How human creativity plays a role in AI
Is there a more ambivalent word in English than “artificial”?
Some artificial things are clearly beneficial, such as artificial organs, artificial insemination as a fertility treatment, and artificial sweeteners as an alternative to sugar for weight and diabetes control. But in other contexts, “artificial” can have a negative connotation. Artificial people. Artificial ingredients. Artificial turf on a baseball field.
Artificial intelligence, meanwhile, manages to straddle both sides of the fence. It’s a term that evokes a range of feelings. AI, of course, is already all around us, whether it’s Apple’s Siri giving directions, Netflix suggesting movies you might like based on your choices of and reactions to previous films, or Tesla revolutionizing driving with predictive self-driving capabilities.
And AI is penetrating multiple industries in myriad ways, such as taking some of the guesswork out of manufacturing design, preventing data breaches, smart ad targeting, analyzing structured and unstructured data for medical diagnoses, and sales forecasting.
But while AI’s broad and positive impacts excite many people, some view AI as a job killer and a general existential threat to humanity.
Even one of the smartest people on the planet, Stephen Hawking, is ambiguous about the topic, warning that AI is “either the best or the worst thing ever to happen to humanity.”
As a sales and marketing executive, I’ve been doing a lot of thinking about AI. And not to go all Pollyanna on you, but I believe that in my field, AI won’t replace humans — it actually will allow us to be more human. To understand why, start with the fact that the manner in which businesses engage with customers is one of the biggest competitive differentiators today. Customers interact with brands across multiple digital touch points — from product research to the buying process to ongoing customer care — and they expect an experience that feels personalized.
Thanks to the help of AI capabilities that can anticipate buyer behaviors, marketing technology can automate the entire process of reaching out to customers — prescribing what type of content to send based on their previous behaviors and actions, as well as identifying the best time to send it.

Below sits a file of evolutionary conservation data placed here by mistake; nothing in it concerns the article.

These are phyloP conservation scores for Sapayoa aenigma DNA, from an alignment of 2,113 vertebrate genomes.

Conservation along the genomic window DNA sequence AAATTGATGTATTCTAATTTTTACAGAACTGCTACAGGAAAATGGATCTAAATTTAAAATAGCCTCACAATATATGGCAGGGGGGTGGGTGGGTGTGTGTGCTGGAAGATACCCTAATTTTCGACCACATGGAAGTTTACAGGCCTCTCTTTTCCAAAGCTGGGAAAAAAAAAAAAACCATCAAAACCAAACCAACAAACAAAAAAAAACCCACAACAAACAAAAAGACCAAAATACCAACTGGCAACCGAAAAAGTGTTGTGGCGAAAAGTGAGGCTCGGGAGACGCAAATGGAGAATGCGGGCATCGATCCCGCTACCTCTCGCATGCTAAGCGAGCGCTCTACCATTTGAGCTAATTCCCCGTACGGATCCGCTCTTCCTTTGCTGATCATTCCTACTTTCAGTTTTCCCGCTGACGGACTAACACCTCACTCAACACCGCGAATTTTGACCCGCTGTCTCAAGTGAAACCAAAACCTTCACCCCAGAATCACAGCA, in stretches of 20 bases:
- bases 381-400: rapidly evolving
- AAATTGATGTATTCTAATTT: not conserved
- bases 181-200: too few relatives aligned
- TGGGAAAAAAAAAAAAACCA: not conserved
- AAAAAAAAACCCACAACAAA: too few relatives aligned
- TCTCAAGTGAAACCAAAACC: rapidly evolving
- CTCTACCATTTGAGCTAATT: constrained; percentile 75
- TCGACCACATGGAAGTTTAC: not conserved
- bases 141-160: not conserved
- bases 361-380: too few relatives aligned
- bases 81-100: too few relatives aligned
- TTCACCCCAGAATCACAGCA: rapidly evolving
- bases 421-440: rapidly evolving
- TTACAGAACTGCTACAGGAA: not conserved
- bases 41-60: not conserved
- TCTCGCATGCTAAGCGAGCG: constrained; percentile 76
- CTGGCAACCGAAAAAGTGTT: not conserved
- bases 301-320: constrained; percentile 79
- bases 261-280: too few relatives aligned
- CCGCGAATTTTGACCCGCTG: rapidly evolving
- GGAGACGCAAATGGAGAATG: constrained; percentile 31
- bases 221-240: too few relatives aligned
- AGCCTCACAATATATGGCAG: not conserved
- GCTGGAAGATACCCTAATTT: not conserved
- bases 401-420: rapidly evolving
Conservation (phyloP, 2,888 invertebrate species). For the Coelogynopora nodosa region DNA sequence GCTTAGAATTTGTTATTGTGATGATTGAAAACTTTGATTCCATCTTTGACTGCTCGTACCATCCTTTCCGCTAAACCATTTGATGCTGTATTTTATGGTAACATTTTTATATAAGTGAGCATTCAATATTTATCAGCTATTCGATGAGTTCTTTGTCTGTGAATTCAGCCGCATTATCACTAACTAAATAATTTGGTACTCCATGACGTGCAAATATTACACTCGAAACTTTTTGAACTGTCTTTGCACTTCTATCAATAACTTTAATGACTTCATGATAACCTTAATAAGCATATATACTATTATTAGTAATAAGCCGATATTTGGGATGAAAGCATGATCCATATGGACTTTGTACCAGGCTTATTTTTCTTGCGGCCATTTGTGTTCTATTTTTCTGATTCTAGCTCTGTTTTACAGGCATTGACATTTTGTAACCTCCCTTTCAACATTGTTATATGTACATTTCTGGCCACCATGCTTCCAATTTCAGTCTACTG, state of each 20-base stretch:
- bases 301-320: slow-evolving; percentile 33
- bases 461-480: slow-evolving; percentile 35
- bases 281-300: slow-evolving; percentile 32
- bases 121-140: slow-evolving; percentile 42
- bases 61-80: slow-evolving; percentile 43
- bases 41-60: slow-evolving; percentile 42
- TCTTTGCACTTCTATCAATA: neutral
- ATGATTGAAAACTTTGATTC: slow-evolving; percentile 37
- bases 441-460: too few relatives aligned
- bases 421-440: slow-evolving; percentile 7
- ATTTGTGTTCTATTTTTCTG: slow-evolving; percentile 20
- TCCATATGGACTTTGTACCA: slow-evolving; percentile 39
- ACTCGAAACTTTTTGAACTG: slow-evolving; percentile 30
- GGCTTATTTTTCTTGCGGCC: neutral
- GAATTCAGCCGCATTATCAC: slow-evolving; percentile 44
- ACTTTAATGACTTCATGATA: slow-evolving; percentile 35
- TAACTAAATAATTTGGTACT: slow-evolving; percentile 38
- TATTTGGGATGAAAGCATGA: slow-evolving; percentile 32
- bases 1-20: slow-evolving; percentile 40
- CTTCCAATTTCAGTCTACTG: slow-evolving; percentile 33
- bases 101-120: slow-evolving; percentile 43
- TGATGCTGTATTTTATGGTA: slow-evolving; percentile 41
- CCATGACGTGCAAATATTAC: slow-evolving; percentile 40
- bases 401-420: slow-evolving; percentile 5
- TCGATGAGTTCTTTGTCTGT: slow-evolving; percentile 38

So AI allows marketers to abandon linear, one-size-fits-all, persona-based customer engagement in favor of a more adaptive, individualized approach — one that would be impossible or infeasible for humans to execute at scale.
That’s a big win for artificial intelligence. Another win involves sales and marketing reps themselves and the impact AI can have on how they look at and perform their jobs.
While the fear that AI will replace many jobs has some validity — if I’m a truck driver, for example, I probably have good reason to be wary of self-driving trucks — sales and marketing is one of the industries discovering that AI frees employees from mundane tasks and enables them to be more productive and creative.
Even in sales and marketing, the fact remains that AI is a poor substitute for human interaction in certain situations. No matter how much of the buying process takes place in an automated fashion these days, a human-to-human component will still be essential at key junctures.
This means that even as machines take over more work and AI achieves increasingly human-like degrees of sophistication, human emotions such as empathy and creativity are more critical than ever.
And now individuals in sales and marketing get more time and energy to use them.
Despite how data obsessed sales and marketing have become and the growing reliance on AI in aspects of marketing execution, it’s still up to people to carry out the ultimate goal — connecting the brand with other people.
This is why empathy — the ability to understand and share the feelings of another — is one of the top traits my company looks for in prospective employees.
Remember that sales and marketing have been and always will be exercises in human relations. Artificial intelligence may be playing an increasingly vital supporting role, but the profession remains all about building better, more meaningful person-to-person relationships.